Yes, the limitations I see are pretty much generic to pop/idol music and between Kawamori's taste and the series' positioning (with its apparent double aim at a younger general anime audience plus diehard original Macross fans) it was inevitable, and moreover within these general limitations the range is quite rich and VERY much improved compared to SDSM. And my specific Valkyrie complaint was probably because the entire thing was already overloaded at that point (just realized that the mythology nod might really be a late addition - and it is no more than a nod). AND I should just go listen to Escaflowne OST if I want some "anime music" that has little to do with pop for a change (and it's even the same composer; am listening to it now).

And thus I end up impressed with the amounts of expertise around here :) Thanks!

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I agree with most of Xard's observations. I should also point out that the creators did a great job differentiating Ranka and Sheryl's pop styles, while still making them sound unique enough to compete in the real world chart. It would have been relatively easy to make Ranka sound like a typical idol singer, but her music sounds nothing like AKB48 or most other idol acts of the past few years. Same with Sheryl -- she appears based less on Japanese pop acts and more on Lady Gaga style Western "divas".

(inb4 someone comes and tries to make nonsense separation between 7's rock and pop music despite rock being the dominating form of popular music in second half of 20th century)

What nonsense? It's addressed even in the actual show, what with the Jamming Birds, etc. It doesn't matter that rock was dominant; Japan's music scene had its own set of idiosyncrasies. Bands from the 90s like B'z, GAO, Pink Sapphire, TUBE, even Southern All Stars (who had been around for decades already), are all rather strictly pop music acts with a rock band set-up on the surface. M7 does a good job differentiating the Fire Bomber sound not only from the other many, many bands and music styles that appear in the show, but also from the popular music of the time in Japan.

Hello,

I have watched SDFM and some of MF including movies. (Zero and Plus - hopefully very soon; not M7 though, too long.)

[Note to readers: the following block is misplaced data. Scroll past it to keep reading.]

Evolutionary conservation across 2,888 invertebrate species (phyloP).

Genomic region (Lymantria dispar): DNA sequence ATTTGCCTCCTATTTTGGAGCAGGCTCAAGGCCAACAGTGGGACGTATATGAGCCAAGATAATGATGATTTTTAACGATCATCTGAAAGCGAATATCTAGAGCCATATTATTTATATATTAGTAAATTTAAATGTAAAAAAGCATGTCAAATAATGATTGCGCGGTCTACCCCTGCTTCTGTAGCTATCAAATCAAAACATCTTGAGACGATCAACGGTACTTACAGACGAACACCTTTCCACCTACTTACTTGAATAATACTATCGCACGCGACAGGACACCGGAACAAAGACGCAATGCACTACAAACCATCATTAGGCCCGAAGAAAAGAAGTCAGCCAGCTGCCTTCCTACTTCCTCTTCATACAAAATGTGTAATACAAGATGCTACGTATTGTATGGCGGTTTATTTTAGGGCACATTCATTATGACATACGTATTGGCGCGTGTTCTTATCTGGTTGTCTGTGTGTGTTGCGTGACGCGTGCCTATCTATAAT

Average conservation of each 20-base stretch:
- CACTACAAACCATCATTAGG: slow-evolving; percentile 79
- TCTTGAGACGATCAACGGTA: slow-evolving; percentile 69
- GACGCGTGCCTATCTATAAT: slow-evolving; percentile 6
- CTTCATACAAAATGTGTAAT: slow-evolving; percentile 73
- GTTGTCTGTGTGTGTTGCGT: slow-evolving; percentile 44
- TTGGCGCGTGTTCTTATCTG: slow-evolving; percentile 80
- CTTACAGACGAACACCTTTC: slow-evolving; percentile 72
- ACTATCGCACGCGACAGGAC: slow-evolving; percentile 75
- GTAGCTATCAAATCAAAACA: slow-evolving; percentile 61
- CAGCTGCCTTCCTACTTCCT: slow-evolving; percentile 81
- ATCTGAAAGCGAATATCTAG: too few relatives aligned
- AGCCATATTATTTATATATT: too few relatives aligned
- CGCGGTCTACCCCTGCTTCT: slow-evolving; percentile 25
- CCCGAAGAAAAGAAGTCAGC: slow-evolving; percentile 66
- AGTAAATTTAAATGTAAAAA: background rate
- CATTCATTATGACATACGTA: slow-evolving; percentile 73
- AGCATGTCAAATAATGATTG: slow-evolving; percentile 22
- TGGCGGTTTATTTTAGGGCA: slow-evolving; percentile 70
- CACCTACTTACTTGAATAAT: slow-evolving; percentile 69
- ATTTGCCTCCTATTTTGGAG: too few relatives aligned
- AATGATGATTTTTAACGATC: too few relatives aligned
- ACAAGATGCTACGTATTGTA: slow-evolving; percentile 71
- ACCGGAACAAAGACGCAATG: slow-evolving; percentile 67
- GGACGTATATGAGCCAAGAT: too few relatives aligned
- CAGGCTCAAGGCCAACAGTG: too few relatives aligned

<_<

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<_<

Seconded.

Of all the Macross series, M7 is the most diverse. Sure, it's ABOUT a rock band, but there are plenty of other musical acts that appear in the series, and, especially, as background music.

Ie: the first CD album of the series, "Macross 7 Music Selection From Galaxy Network Chart": even though Fire Bomber is the headline act, 6 other bands are billed on the cover.

http://www.amazon.co.jp/gp/customer-media/product-gallery/B0016JD6YQ/ref=cm_ciu_pdp_images_0?ie=UTF8&index=0&isremote=0

Edited by sketchley
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I really disagree with labeling the jpop songs in MF as "generic". I don't know how how much jpop the OP listens to but even as far as other anime music goes, the songs are pretty complex and have far more vocal range than most of what's out there, especially sheryl/may'n's tracks

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Okay, okay, you got me now! *ducks*

As I understood from the comments here, M7 does show a significant variety of music inworld... directly resulting in M7 being so long. MF gets to the point in a reasonable amount of time... but then it does not have the time (let alone budget) to do more than two disticnt styles within the general "idol/pop" designation. You probably can't have both.

What does surprise me now is that *Kawamori* created Escaflowne, with its extremely different approach to music. I was not aware of that (while I was quite aware of Yoko Kanno doing the music for it).

P.S. I'm not a kid and that's the problem, when I was one, popping 50 episodes in a day would ont be a problem, except I did not have 50 episodes to pop. But I did splice together a fandub of a 2 hour film in a 24 hour uninterrupted sitting (that was just the audio processing, the speaking itself was recorded in several sessions before that, and it was a full dub with 6 voices and effects to make characters different).